The Case for Sharing Private Drug and Device Data

Posted 30 October 2014 | By Alexander Gaffney, RAC 

The Case for Sharing Private Drug and Device Data

A new report published by Georgetown University with support from a US Food and Drug Administration (FDA)-funded project calls for wider sharing of regulatory data in the hopes of enhancing the development of new products.


The report, Facilitating Medical Product Development Through Voluntary Data Sharing, makes the argument that "wide sharing of research data would be good for scientific discovery and the enterprise of medical product development as well as public health."

"Since data should drive decision-making, data sharing becomes a powerful tool for informing research, inspecting the evidence and generating knowledge applicable to the public good," the authors of the report write.

Currently, much of the regulatory data used to support new product applications is confidential, the report notes. With the exception of the European Medicines Agency (EMA), which recently instituted new measures intended to make regulatory data significantly more transparent, most global regulators protect data as commercially confidential information (CCI). "These provisions protect the innovators, including the proprietary nature of the data and attendant trade secrets," the report explains.

While there are benefits to this approach—it incentivizes the collection of thorough (and expensive) data and protects patient confidentiality, especially in disease areas with small populations—the authors of the report argue the benefits of data sharing stand to far outweigh its risks.

The core of the report's argument is that additional sharing of data will result in less wasteful research, faster innovation, innovation in new areas and more profitable product launches (by reducing research waste).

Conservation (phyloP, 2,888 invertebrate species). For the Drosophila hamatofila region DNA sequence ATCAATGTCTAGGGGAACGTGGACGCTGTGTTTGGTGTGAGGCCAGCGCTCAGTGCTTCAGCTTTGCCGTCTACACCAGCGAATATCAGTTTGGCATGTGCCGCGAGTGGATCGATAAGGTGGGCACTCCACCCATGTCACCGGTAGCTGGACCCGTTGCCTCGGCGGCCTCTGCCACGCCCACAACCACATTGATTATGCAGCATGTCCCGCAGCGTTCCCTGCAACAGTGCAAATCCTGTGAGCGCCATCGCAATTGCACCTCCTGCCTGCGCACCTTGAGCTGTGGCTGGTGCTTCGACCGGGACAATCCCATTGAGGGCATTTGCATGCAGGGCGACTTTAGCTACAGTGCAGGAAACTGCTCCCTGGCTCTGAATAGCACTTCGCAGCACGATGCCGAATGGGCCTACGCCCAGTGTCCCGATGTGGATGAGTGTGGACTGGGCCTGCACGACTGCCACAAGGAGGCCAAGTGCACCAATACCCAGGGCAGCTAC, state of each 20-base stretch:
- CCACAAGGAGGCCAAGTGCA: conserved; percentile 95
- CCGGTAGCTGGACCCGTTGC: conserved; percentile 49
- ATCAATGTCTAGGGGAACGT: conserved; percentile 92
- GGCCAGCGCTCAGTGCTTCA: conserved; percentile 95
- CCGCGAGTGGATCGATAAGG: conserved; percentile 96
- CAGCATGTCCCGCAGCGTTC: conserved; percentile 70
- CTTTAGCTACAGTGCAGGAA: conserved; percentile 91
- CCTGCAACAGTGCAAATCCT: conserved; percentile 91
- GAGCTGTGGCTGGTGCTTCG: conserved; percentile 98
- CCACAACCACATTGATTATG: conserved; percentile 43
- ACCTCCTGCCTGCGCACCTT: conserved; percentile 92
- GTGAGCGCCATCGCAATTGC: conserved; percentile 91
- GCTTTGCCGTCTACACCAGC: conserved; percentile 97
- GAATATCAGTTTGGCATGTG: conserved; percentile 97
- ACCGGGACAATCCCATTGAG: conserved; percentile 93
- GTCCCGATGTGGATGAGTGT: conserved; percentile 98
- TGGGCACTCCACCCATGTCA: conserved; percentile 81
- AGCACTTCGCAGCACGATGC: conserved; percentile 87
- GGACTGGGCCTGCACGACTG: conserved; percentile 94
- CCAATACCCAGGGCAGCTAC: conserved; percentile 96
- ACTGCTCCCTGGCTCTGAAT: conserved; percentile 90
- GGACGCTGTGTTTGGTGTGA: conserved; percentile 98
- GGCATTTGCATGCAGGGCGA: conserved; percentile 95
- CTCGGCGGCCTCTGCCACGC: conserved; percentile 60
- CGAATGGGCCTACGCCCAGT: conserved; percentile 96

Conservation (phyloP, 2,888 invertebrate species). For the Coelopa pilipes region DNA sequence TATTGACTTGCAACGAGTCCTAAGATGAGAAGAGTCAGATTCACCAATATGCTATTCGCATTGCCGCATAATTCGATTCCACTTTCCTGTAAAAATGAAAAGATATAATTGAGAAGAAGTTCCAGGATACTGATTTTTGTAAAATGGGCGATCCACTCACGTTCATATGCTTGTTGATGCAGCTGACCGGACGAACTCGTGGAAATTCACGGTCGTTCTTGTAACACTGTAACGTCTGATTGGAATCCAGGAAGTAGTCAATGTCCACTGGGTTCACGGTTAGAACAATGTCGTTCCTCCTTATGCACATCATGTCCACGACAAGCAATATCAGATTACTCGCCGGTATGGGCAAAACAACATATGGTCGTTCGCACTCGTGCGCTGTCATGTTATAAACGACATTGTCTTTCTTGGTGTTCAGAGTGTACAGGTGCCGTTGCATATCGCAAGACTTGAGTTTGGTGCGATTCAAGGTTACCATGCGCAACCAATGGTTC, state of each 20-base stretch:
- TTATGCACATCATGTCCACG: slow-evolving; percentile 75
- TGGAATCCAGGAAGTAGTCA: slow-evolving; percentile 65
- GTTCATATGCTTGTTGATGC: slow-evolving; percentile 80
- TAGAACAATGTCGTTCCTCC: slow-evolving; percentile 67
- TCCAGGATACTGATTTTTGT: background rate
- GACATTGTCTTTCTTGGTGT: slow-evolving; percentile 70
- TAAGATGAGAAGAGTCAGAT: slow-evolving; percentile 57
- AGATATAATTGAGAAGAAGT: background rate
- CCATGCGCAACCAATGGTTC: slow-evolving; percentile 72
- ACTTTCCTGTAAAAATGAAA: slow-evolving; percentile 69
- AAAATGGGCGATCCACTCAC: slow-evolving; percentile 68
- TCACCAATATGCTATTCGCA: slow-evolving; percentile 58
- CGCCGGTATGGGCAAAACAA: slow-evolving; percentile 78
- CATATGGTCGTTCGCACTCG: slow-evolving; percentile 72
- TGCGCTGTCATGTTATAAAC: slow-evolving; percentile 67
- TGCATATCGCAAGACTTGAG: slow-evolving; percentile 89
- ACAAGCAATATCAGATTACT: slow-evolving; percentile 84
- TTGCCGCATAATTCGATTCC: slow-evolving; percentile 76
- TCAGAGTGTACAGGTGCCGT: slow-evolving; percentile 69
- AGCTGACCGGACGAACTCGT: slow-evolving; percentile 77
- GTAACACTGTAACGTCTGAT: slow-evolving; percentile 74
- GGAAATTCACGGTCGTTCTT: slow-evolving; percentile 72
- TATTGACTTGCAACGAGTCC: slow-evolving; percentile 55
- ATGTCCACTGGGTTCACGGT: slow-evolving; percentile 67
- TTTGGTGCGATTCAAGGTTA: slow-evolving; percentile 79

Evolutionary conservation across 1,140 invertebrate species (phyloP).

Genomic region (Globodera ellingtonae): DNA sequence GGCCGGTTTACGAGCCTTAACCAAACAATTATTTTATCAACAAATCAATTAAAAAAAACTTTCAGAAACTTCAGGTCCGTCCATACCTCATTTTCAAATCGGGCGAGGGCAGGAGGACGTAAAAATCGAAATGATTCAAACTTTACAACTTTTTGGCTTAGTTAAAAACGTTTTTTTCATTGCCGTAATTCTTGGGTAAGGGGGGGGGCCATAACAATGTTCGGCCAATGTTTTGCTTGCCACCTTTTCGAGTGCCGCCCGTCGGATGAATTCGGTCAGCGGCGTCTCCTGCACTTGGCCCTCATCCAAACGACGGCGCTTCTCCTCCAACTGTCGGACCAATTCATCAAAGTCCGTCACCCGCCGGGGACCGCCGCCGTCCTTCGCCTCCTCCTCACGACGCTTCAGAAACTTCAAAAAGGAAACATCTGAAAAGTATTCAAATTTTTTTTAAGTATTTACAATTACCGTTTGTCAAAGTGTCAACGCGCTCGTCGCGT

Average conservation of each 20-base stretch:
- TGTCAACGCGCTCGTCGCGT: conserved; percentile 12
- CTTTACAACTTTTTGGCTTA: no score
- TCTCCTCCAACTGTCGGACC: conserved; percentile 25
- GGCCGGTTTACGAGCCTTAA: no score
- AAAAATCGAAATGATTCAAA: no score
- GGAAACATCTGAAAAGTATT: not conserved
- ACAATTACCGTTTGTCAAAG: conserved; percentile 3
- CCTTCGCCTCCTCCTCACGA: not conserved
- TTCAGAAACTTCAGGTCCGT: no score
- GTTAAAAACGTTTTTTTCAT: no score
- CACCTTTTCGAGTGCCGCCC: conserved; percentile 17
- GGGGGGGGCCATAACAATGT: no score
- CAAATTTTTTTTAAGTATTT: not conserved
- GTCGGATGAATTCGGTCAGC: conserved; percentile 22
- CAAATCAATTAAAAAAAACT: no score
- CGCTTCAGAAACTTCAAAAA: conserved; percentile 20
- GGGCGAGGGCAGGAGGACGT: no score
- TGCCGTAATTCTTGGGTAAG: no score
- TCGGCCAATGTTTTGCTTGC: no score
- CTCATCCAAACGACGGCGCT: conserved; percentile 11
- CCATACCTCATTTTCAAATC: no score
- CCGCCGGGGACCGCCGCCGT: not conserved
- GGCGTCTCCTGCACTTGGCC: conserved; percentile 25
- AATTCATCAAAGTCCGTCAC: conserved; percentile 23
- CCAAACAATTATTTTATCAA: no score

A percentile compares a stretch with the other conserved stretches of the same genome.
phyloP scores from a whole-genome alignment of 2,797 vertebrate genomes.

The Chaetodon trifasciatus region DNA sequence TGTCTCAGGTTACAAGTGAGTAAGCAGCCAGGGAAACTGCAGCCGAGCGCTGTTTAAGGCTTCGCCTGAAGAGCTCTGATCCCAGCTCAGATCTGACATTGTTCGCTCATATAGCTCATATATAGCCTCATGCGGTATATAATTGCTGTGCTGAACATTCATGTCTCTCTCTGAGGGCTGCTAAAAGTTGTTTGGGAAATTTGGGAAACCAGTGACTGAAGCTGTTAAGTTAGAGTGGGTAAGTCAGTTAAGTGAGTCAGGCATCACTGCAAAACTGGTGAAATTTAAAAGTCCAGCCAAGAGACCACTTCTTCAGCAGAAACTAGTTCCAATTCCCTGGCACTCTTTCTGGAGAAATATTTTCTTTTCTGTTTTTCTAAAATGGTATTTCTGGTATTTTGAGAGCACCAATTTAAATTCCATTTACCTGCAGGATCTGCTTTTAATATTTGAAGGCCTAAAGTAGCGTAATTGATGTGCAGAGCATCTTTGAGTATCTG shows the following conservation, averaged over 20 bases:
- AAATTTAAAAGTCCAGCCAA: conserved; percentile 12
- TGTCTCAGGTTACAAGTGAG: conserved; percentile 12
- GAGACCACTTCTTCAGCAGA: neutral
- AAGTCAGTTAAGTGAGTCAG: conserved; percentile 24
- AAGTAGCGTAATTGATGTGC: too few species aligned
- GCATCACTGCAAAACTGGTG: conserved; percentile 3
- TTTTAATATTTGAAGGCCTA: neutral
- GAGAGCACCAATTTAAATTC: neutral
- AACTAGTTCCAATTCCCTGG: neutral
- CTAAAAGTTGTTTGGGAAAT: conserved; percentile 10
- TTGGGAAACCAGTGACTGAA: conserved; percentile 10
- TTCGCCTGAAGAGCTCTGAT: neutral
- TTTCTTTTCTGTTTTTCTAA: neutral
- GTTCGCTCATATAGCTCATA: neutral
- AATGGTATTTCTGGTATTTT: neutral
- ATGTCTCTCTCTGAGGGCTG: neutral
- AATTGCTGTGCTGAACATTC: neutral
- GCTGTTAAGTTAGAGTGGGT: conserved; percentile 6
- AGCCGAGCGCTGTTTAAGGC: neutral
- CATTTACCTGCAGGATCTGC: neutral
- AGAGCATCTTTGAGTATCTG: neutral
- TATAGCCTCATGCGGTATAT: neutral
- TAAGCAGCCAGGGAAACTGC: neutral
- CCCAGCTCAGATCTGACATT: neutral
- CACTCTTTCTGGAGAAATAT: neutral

In plain terms, by sharing research with one another, companies will be able to better understand which approaches work, which research is—and is not—worth pursuing, which research doesn't need to be re-validated, and which shortcuts can be taken based on past research, the report claims.

Industry Concerns

But industry, the report notes, is more than a little wary about moving in this direction.

"Our preliminary qualitative research revealed that many of the cited concerns about data sharing were not based on actual data-sharing experiences gone awry," the authors of the report wrote. "Instead, fears were driven from the understanding that data – and subsequent intellectual property – are the currency with which corporate and academic research institutions conduct business."

However, the report notes that despite many companies being hesitant to share all data, many are willing to share some data—just as long as it's shared with the right people.

"The arrangements that seemed most plausible to participants involved groups of carefully vetted individuals with clearly defined roles, managed by an impartial and independent third party, to ensure relevance of data and fairness among competitors," the report notes. "The types of data that would be most readily shared included safety, pre-clinical, and placebo or control datasets."

This arrangement is at least philosophically in line with the new data transparency policies put forth by EMA, which is meant to bar any use of the data for commercial purposes. Access to the data, however, is not limited to the "carefully vetted individuals" for which the pharmaceutical industry has expressed its preference.

The extensive report also breaks down some of the barriers to sharing data in the US, including intellectual property laws, legal liability laws, antitrust laws and privacy laws.

The report was supported by Georgetown's Center of Excellence in Regulatory Science and Innovation (CERSEI), which has significant financial support from FDA.


Facilitating Medical product Development Through Voluntary Data Sharing

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